The plan, in essence, was to follow the government from 23 June 2016 to 29 March this year, and make a piece of music out of Brexit. Matthew Herbert removes his fingerless gloves and cap, and orders a double whisky. His relative normalness makes it strangely hard to ask him how he comes up with his ideas. A maverick composer who once headed the Matthew Herbert Big Band, he’s remixed Björk and Quincy Jones. Curious celebrities attach themselves to him, periodically – the last one was Shia LeBeouf.
Eight years ago, at the Royal Opera House, I watched a performance of One Pig, Herbert’s work composed from the lifecycle of a farmed pig, recorded from its first squeals to its death throes. Musicians dressed in lab coats stood in a “sty harp” like a mini boxing ring, dramatically pulling strings that triggered the pig’s recorded voice. The posthumous animal squealed a plaintive, proggy solo as though playing a cosmic guitar, as the final scene – the eating of bacon on stage – was prepared. The point had been to make people connect to the process of the pig’s life and death on a deep level. Peta didn’t like it – but as Herbert points out, we are still talking about that one pig, eight years later.
A Remainer who thinks that climate change renders all our concerns meaningless, Herbert begins The State Between Us – which features more than 1,000 contributors from across the EU – with the sound of an 180-year-old German oak tree being felled: a way of measuring this current phase in Britain’s life against something more permanent. Two years ago, his intention had been to make political field recordings. He put together a “delegation” to go to Brussels alongside David Davis, for instance: “You can’t just have David Davies going to Brussels on his own, there are other people in this country,” he deadpans. He publicly put £100 into Jacob Rees-Mogg’s investment fund in Ireland – “Just taking part, you know.”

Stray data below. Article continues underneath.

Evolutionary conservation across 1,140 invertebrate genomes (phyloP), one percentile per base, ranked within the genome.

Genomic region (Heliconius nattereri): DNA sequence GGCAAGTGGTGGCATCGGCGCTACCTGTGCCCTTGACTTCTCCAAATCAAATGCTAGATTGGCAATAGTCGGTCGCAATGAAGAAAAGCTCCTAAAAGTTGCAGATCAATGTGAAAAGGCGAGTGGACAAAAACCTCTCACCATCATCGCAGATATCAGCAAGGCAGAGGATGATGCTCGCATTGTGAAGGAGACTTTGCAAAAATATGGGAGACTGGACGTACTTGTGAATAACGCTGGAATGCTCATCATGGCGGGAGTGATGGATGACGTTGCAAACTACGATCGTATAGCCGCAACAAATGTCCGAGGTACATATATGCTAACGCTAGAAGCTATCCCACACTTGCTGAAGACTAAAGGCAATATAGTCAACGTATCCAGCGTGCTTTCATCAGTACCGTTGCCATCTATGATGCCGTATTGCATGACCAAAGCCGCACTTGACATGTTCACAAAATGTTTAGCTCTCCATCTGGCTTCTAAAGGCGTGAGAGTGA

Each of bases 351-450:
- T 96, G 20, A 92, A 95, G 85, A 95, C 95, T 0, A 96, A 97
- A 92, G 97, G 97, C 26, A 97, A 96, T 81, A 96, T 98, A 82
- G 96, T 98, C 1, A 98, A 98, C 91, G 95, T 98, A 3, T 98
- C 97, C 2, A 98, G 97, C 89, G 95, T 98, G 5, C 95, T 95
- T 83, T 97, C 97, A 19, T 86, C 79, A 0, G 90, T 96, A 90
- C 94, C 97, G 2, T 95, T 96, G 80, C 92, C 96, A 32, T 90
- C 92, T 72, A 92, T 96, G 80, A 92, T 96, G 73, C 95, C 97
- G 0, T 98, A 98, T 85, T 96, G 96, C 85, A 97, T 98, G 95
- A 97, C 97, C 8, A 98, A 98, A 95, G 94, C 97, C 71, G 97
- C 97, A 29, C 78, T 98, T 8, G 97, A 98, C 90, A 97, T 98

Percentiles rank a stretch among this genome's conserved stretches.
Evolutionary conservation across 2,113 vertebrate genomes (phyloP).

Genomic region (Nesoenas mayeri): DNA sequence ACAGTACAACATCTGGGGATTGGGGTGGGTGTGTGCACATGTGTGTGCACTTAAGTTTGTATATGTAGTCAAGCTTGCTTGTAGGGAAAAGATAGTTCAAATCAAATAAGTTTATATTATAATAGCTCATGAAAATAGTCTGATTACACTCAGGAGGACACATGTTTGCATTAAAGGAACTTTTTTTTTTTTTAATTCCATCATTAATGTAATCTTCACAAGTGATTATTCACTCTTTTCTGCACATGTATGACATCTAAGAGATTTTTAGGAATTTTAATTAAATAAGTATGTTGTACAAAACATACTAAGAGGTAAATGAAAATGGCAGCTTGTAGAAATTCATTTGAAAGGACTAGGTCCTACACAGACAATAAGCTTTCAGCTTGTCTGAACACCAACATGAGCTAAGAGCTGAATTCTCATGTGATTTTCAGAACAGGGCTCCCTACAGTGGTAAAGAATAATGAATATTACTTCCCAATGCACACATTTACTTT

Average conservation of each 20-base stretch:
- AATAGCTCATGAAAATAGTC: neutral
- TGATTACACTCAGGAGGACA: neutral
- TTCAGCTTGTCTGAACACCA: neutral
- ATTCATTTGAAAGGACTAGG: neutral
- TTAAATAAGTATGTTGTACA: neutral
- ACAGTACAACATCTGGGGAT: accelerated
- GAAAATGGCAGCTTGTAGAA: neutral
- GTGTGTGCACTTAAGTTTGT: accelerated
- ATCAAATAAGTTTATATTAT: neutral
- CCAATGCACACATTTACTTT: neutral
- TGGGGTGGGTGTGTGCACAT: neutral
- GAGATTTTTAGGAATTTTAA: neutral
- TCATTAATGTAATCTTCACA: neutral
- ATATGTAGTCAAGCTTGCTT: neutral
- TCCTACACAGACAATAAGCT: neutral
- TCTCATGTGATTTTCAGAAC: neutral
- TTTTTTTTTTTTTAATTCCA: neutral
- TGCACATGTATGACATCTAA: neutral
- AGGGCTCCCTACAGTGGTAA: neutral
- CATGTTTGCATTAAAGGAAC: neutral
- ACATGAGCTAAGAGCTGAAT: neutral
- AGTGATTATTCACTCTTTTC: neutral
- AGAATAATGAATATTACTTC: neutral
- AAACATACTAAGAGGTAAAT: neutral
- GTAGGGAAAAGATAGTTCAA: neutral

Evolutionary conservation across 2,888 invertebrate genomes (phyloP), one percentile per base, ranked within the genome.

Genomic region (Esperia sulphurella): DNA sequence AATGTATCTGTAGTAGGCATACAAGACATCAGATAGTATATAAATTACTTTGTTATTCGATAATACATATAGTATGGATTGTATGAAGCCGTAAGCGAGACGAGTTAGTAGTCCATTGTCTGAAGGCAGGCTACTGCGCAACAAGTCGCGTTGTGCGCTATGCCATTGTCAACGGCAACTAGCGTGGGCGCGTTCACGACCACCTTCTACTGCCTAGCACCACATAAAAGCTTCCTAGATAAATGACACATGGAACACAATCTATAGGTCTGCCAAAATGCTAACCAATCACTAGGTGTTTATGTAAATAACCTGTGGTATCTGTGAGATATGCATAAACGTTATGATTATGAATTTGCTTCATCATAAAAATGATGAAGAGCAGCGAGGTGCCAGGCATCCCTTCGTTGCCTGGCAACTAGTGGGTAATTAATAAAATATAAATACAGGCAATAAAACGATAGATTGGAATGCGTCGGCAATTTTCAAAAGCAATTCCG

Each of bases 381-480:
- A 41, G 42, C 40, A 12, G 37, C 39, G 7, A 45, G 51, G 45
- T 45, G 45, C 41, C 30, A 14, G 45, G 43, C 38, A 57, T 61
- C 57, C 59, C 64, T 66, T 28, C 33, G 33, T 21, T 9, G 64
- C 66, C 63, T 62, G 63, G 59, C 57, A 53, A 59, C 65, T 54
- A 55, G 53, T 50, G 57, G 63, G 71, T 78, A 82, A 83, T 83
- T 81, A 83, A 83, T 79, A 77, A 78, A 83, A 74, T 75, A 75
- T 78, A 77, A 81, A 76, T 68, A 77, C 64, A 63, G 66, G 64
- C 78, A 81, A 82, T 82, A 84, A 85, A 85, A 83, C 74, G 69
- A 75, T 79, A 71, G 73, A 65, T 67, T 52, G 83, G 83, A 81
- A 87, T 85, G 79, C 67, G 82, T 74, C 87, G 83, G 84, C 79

But as Brexit unfolded, the hope of having a coherent process to track, or satirise, slipped away from him. “Halfway through, my record was a complete mess because the government was a complete mess.” As the psychological fallout of the vote took hold, his soon-to-be epic work came to mirror the conflicted emotional state of the nation.
“I thought, do we try and involve the Leavers?” he says. “So I set up a Leavers choir.”
What track are they on?
“No one turned up!”
He doesn’t take it personally. “If the right tried to make a record with 1,000 musicians,
it would be shit.”
The State Between Us is a celebration of – perhaps an elegy to – modern Europe. On “Moonlight Serenade”, ghostly snippets of Glenn Miller and a Second World War bomber are spliced with 2018 sounds from Yemen. There are modern recordings from the First World War trenches of Italy, and of a swimmer, Emma France, crossing the English Channel (a sound “so lonely and pointless”). In “Fish and Chips”, a trumpet is deep-fried in a chip shop in Grimsby. In “Backstop (Newbury To Strabane)”, two friends of Herbert walked the length of the Northern Irish border, recording what they heard. And in “The Words”, based on the text of Article 50, someone cycled round the edge of Chequers with his recorder on. Security can be heard telling him to get off.
The idea, Herbert says, was to combine many individual stories in a chorus of dissent. “Brexit is someone telling us a story. And the people telling it aren’t to be trusted. I know someone who voted for Brexit because of bendy bananas, a story that Boris made up 20 years ago. If we don’t tell our own stories and only engage with this one, it becomes like Trump. There will be a time, believe it or not, when Theresa May isn’t prime minister…”
Recorded sound will outlast the politicians, if not the process of leaving. The album will be released on 29 March, even if there is no deal. There are performances scheduled – but no one will know the mood, or how to play it, until the day of the show.
“I need to move on,” Herbert says. “We on the left have got to get better at telling simpler, more compelling stories.”
This article appears in the 13 Feb 2019 issue of the New Statesman, The revolution that fuelled radical Islam